Exploring Chinese Religions and the Baha'i Faith

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Posted by Jonah on December 07, 1999 at 17:57:51:

Dear friends,

The Wilmette Institute is still accepting registrations for the next course in its World Religions for Dialogue and Deepening series: Chinese Religions. The course will run from Dec. 15-Feb. 28, and registrations will be accepted as late as December 31. For more information see http://wilmetteinstitute.org/religions.html and more specifically http://wilmetteinstitute.org/wwwboard/messages/13.html. This course will be offered at three levels, from the introductory (for those students with busy schedules and/or no academic background) to the advanced (for those students seeking a graduate-level study). But rather than simply announcing the course, we'd like to introduce our faculty and allow them to describe in brief their background, their interests, and what they'll bring to the course.

First, let me note that this course is particularly designed for Baha'is planning to travel to China or interact with Chinese people, which as all Baha'is will recognize is a uniquely important area of study and teaching at this time. To this end, we have hired some of the top scholars in Chinese Religions and Baha'i Studies to work as faculty or consultants for the course; over half of our faculty for this course is either Chinese or is living and working in China at this moment.

Dr. Phyllis Lian Ghim Chew has authored a number of articles on Chinese philosophy, religions, and the Baha'i Faith, including the only detailed book published on the subject: _Chinese Religion and the Bahai Faith_ (Oxford: George Ronald, 1993), which will be one of the textbooks of the course. Dr. Chew is currently a sociolinguist at the Nanyang Technological University and teaches language methodology, a field in which she has also published extensively. She is quite active in social projects and organizations, and has been president of both the University Women's Association of Singapore and of the leading women's advocacy group in Singapore, the Association of Women for Action and Research (AWARE).

Mr. Dann May, currently a professor at Oklahoma City University, has taught a number of courses on Chinese Religions and Eastern Philosophies at this university, at University of North Texas, and at the Wilmette Institute's residential "Spiritual Foundations for a Global Civilization" program. There are a number of aspects of Chinese Religions and the Baha'i Faith which Mr. May has reflected on in his own work and teaching and would like to further explore with our students in this course. For example, he writes:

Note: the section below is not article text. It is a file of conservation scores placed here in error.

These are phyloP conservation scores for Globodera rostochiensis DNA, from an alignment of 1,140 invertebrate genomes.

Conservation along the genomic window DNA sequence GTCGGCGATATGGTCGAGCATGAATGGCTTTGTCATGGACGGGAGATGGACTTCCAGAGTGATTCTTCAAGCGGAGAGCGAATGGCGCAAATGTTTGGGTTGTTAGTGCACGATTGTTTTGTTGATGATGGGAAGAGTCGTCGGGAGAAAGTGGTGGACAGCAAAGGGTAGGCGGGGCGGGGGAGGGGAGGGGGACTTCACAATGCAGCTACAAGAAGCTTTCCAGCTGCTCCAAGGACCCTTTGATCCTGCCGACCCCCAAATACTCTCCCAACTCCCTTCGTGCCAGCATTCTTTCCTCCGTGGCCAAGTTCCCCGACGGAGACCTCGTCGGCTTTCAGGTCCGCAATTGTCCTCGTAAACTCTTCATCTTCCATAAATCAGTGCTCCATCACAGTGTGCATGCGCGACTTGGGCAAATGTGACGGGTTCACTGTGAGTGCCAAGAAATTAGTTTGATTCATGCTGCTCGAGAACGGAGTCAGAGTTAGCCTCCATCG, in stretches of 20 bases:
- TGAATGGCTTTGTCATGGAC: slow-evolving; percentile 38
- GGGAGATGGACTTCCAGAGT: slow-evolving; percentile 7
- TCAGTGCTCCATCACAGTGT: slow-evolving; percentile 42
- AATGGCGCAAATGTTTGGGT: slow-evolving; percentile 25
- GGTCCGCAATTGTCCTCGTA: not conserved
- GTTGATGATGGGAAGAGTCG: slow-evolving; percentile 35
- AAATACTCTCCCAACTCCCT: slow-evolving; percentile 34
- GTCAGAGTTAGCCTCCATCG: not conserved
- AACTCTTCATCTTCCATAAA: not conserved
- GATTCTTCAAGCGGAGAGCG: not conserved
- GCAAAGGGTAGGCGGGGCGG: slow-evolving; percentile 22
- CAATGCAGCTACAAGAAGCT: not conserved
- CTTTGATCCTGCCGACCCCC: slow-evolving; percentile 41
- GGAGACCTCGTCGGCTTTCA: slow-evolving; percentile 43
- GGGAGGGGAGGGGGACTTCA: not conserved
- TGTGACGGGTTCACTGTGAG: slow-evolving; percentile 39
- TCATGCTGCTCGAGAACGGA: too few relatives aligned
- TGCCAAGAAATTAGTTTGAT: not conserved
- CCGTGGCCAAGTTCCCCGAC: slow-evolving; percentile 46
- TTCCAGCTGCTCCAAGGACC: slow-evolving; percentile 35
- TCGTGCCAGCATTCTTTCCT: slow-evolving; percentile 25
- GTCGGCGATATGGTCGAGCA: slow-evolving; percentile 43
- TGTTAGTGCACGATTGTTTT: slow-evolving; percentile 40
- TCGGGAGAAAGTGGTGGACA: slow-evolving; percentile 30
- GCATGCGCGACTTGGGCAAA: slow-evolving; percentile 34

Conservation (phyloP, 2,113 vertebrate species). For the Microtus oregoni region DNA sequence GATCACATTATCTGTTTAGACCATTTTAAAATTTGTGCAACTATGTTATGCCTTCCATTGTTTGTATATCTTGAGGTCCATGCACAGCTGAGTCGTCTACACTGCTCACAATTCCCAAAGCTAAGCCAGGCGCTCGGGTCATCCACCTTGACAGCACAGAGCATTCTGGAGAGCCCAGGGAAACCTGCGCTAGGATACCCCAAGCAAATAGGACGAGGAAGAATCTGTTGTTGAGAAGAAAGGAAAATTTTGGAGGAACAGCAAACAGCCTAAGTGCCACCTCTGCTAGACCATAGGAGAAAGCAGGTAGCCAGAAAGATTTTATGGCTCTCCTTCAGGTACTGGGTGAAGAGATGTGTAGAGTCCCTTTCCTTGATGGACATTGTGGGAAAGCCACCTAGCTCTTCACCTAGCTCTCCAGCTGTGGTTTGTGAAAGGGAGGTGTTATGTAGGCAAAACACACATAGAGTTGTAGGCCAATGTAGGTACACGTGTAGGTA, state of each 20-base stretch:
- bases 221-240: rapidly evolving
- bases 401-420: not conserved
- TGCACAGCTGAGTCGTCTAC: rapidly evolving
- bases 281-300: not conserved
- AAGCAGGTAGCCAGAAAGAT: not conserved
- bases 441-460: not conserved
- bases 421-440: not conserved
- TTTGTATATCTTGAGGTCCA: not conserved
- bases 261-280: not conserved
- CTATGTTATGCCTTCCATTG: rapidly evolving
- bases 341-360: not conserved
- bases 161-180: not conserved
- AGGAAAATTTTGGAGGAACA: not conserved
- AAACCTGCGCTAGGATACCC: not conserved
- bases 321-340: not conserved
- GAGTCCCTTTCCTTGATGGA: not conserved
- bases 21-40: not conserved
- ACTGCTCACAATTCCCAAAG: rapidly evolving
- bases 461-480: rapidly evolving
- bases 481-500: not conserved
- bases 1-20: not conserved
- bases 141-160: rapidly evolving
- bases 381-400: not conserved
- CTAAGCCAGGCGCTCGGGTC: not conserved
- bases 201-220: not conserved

"Unlike Western philosophy and religion, which tend to concentrate on metaphysical and epistemological questions, the Chinese tradition has concentrated on questions related to ethics and social and political matters. Thus, the Chinese have been more concerned with issues related to social justice, governace, harmonious relationships, ethical conduct, and the attainment of true happiness. For those interested in learning how to live an ethical life characterized by the attainment of virtues and rewarded with accomplishment, for those seeking to balance the demands of the workplace, the responsibilities of family and society, and the yearning for a spontaneous and free approach to life, and for those seeking to understand how to reconcile diveregent religious and philosophical traditions, the study of Chinese philosophy and religion will be a most rewarding one."

As the acclaimed scholar of world religions, Huston Smith, writes,

"In India and the West religions are exclusive, if not competitive
--it makes no sense to think of someone as being simultaneously a
Christian, a Muslim, and a Jew, or even a Buddhist or a Hindu
simultaneously. China arranged things differently. Traditionally,
every Chinese was Confucian in ethics and public life, Taoist in
private life and hygiene, and Buddhist at the time of death, with a
healthy dash of shamanistic folk religion thrown in along the way."
(Smith, The World's Religions, p. 189)

Mr. May is enthusiastic to explore the way in which these two approaches--the "Eastern" and the "Western--can be reconciled and brought to fruition through the Baha'i Faith's unique emphasis on the unity of religions and the complementarity of philosophies and religions which such unity can lead to.

Mr. Albert Cheung, who pursues active interests on Baha'i Studies and Chinese thought, is the author of an ongoing study relating the two. His lengthy paper "Common Teachings in Chinese Culture and the Baha'i Faith" will also be one of the texts used in the course. Mr. Cheung notes that "Chinese culture and the Baha'i Faith...need the utmost cooperation and mutual understanding. There are obvious difference among them from historical development and perspectives. However, their common teachings speak to the unity of their spiritual foundation." Among other things, Mr. Cheung will explore similarities in the teachings of The Great Unity, moral education and extended family values, the investigation of truth, the common foundation of religions, and moderation in all things. The Baha'i Faith can, he argues, "provide the universal framework for the Chinese and all other ethnic groups to participate fully in the global community."

We are also privileged to have a number of other specialists in Chinese thought and culture, as well as in Baha'i studies, volunteering as consultants for the course. These include Dr. Robert Stockman, Jene Bellows, and Jonah Winters, all of whom have published in and/or taught aspects of Chinese Religions and the Baha'i Faith.

Please visit http://wilmetteinstitute.org for more information, or write to info@wilmetteinstitute.org with any questions. We look forward to having you with us in the course!

Jonah Winters, mentor and registrar

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